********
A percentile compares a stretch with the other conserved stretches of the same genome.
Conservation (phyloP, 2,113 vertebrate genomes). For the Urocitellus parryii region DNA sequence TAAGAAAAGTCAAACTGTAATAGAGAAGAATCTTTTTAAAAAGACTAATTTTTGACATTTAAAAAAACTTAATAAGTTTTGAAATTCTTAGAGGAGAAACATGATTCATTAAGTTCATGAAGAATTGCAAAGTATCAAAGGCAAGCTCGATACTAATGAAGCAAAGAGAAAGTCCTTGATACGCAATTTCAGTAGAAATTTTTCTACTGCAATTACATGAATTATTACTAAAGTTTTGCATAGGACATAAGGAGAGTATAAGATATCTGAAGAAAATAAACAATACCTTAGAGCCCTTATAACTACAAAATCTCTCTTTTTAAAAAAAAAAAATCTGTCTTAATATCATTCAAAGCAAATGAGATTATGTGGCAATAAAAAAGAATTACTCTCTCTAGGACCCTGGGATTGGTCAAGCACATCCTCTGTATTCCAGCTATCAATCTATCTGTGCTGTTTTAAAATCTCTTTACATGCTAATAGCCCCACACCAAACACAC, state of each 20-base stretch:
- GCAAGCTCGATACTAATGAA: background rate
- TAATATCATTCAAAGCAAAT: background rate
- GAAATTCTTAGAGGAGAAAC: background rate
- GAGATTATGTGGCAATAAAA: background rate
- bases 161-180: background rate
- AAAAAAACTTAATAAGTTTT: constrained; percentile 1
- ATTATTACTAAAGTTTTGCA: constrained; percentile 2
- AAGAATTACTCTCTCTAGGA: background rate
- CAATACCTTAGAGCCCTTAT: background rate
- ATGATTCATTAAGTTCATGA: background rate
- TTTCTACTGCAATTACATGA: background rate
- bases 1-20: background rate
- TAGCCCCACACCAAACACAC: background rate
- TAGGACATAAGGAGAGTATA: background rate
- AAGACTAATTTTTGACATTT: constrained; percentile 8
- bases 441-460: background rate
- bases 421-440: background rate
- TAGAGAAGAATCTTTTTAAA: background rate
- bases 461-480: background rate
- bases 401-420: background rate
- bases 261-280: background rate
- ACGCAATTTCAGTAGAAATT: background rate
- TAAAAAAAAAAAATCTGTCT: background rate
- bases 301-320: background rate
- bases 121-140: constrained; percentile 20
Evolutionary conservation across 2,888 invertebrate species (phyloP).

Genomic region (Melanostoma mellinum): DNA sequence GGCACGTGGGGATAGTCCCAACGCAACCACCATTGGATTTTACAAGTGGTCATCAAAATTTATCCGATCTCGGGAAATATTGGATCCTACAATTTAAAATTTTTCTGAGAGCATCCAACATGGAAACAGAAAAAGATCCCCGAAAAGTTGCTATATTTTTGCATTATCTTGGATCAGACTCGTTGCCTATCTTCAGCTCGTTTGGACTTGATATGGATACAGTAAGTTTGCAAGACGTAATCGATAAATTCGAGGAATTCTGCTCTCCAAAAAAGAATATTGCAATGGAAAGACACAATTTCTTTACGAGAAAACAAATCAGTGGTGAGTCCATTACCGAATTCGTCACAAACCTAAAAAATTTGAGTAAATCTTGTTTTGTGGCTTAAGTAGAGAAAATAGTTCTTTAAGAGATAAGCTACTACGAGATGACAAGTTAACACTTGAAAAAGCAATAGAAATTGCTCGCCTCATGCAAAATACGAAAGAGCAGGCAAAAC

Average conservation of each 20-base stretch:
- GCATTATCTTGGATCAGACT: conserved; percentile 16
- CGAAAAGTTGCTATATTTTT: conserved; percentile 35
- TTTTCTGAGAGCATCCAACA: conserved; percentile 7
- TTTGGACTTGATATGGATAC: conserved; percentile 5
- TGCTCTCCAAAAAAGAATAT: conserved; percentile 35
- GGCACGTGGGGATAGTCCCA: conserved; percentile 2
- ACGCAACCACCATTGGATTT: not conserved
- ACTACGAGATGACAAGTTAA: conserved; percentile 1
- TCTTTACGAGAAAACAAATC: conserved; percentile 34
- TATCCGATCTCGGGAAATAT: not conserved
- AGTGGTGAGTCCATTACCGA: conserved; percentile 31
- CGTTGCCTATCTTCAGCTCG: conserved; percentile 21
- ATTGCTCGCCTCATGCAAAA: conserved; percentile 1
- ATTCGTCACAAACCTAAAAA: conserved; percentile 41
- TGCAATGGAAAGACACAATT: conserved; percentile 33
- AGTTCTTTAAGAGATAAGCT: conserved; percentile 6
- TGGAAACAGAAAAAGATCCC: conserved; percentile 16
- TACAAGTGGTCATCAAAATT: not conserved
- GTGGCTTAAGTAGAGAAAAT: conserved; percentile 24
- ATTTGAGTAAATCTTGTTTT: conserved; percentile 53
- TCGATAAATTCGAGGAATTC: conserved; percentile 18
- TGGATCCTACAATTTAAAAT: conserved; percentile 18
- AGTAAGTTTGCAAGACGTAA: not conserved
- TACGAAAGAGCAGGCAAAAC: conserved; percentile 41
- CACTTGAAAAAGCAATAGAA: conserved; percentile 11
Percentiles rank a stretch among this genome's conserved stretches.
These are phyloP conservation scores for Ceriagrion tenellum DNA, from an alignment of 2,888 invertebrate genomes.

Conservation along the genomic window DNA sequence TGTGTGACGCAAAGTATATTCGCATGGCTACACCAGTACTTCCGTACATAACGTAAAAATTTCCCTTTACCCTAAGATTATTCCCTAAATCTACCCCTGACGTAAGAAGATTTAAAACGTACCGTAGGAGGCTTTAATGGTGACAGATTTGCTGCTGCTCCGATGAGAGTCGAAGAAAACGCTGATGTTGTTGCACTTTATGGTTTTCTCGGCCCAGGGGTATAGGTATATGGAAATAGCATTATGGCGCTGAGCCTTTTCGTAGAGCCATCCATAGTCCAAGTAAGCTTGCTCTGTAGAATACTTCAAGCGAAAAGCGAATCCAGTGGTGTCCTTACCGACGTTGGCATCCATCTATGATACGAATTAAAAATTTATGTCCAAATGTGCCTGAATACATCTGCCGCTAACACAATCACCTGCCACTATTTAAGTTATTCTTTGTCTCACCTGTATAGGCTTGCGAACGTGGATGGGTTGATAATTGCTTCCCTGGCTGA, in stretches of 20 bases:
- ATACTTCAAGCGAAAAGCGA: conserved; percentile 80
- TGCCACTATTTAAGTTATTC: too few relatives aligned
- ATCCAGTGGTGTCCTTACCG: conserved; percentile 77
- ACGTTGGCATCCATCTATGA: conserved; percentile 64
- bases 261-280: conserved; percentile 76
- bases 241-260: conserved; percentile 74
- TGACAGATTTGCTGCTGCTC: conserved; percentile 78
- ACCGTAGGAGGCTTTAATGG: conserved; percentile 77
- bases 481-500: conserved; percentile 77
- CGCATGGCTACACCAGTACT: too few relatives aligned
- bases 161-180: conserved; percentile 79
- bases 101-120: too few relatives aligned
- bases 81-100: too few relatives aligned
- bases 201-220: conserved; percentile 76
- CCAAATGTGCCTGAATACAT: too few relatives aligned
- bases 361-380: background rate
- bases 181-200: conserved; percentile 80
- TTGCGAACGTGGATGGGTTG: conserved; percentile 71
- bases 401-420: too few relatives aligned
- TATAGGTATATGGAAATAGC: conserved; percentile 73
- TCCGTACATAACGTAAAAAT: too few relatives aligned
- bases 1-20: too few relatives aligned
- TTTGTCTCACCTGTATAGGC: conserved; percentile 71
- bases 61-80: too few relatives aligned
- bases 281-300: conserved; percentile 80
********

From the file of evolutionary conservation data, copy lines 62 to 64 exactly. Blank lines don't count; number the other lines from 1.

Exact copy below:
- ACGTTGGCATCCATCTATGA: conserved; percentile 64
- bases 261-280: conserved; percentile 76
- bases 241-260: conserved; percentile 74